Neutrino Transparency Temperature
In evaluating the energy density in the background radiation in the universe, it is necessary to include both the photon 3K background and the neutrino background. The neutrino transparency point occurred before the photon transparency which gives us the microwave background radiation. In estimating that transparency temperature for neutrinos, Weinberg uses an entropy argument.
Presuming that the expanding universe did so under conditions of thermal equilibrium, the second law of thermodyamics suggests that entropy remained constant. The entropy per unit volume at temperature T can be approximated by
S α NTT3
where NT is the effective number of species in thermal equilibrium . This includes only those particles which have a critical temperature less than T, i.e., they can be formed from the current level of thermal energy. To keep the entropy constant for an expanding universe, the entropy must be proportional to the inverse cube of the volume so that
SR3 α NTT3R3 = constant
where R can be taken to be the separation between typical particles.
After the neutrinos in the early universe went out of equilibrium, only electrons, positrons and photons were left in thermal equilibrium, and that changed with the annihilation of the electrons and positrons at about 5 x 109K. To evaluate the effect on the temperature, one must examine the number of species which goes into the entropy expression. The effective numbers are:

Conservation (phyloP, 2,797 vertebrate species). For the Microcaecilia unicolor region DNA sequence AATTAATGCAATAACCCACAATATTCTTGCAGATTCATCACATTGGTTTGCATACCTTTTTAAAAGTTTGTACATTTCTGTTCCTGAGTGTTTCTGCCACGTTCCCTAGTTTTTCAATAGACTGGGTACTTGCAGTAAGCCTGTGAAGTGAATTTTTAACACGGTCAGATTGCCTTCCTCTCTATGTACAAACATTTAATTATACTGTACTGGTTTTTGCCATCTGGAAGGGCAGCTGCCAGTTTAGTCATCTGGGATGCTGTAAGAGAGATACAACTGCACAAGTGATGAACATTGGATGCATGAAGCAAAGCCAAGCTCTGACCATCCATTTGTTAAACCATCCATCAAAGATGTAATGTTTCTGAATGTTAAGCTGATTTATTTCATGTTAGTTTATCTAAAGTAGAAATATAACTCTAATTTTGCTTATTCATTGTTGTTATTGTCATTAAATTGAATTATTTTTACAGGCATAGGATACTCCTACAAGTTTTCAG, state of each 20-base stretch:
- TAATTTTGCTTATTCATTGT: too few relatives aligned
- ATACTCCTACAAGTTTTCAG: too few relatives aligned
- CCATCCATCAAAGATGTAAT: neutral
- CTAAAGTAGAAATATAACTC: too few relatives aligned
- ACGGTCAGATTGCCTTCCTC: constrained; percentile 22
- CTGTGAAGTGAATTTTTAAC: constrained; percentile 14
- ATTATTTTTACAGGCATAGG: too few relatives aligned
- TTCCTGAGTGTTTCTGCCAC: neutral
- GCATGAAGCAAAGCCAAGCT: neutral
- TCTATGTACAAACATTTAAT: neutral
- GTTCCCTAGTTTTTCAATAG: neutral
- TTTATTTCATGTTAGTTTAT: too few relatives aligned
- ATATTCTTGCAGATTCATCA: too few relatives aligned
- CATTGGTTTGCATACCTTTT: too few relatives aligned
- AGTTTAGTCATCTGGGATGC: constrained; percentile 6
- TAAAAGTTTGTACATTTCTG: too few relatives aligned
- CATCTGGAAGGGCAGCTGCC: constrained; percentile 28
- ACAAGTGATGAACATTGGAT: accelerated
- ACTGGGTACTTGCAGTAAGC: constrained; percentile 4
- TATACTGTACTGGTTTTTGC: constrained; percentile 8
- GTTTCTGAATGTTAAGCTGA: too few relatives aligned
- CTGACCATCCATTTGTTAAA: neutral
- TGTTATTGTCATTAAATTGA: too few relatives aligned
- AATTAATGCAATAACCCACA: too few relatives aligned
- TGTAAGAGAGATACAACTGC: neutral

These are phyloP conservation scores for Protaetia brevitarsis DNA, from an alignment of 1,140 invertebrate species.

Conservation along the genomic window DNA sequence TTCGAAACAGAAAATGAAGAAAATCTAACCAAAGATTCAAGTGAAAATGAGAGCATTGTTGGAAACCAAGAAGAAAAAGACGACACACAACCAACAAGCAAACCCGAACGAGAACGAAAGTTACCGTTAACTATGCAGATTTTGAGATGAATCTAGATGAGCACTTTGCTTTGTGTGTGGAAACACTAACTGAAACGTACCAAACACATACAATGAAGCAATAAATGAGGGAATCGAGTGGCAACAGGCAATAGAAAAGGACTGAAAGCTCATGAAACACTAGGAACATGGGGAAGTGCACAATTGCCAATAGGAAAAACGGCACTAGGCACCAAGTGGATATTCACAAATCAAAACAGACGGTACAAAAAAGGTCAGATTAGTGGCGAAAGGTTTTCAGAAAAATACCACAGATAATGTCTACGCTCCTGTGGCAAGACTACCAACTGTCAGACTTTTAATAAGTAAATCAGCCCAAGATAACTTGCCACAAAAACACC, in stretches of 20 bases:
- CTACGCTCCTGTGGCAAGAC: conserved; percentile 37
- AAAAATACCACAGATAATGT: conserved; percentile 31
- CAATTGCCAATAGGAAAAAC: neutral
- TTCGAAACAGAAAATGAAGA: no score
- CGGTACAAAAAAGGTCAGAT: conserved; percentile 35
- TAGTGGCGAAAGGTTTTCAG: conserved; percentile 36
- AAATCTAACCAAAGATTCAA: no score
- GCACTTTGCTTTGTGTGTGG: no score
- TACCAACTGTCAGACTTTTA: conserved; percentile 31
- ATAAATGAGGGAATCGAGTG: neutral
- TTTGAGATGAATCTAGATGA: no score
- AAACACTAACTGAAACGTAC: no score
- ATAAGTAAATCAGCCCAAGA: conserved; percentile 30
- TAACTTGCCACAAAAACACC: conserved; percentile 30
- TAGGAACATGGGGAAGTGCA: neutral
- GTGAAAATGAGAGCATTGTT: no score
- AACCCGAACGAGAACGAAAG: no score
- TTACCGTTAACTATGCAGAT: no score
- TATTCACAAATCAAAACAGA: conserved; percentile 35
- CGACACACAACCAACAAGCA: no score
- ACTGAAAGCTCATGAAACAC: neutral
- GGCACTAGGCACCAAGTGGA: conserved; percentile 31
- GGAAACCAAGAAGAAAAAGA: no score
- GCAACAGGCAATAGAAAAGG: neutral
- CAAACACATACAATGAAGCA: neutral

So with the electron-positron annihilation, the effective numbers changed.
By the constancy of entropy:
The energy release of the electron-positron annihilation changes the quantity TR by the factor:
This is the factor which allows us to calculate the effective temperature of the neutrino background. We reason that before the electron-positron annihilation, the temperature for the photons and neutrinos was the same. Since the neutrinos had decoupled at that time, the product TνR for the neutrinos remains equal to the product TeR before the annihilation. For the present universe this gives
for the effective temperature of the neutrino background.
The amount of energy in this neutrino background can be estimated with the use of the Stefan- Boltzmann law, treating the neutrinos as massless particles at 1.9K. The ratio of the neutrino energy density in this equilibrium radiation can be expressed as a fraction of the photon energy density of about 0.25 MeV/m3
We used the fact that the neutrinos are more numerous by the factor (7/2)/2 =7/4, there being a factor of 2 for the effective number of photons because of two polarization states. The combined energy density in the background radiation is then
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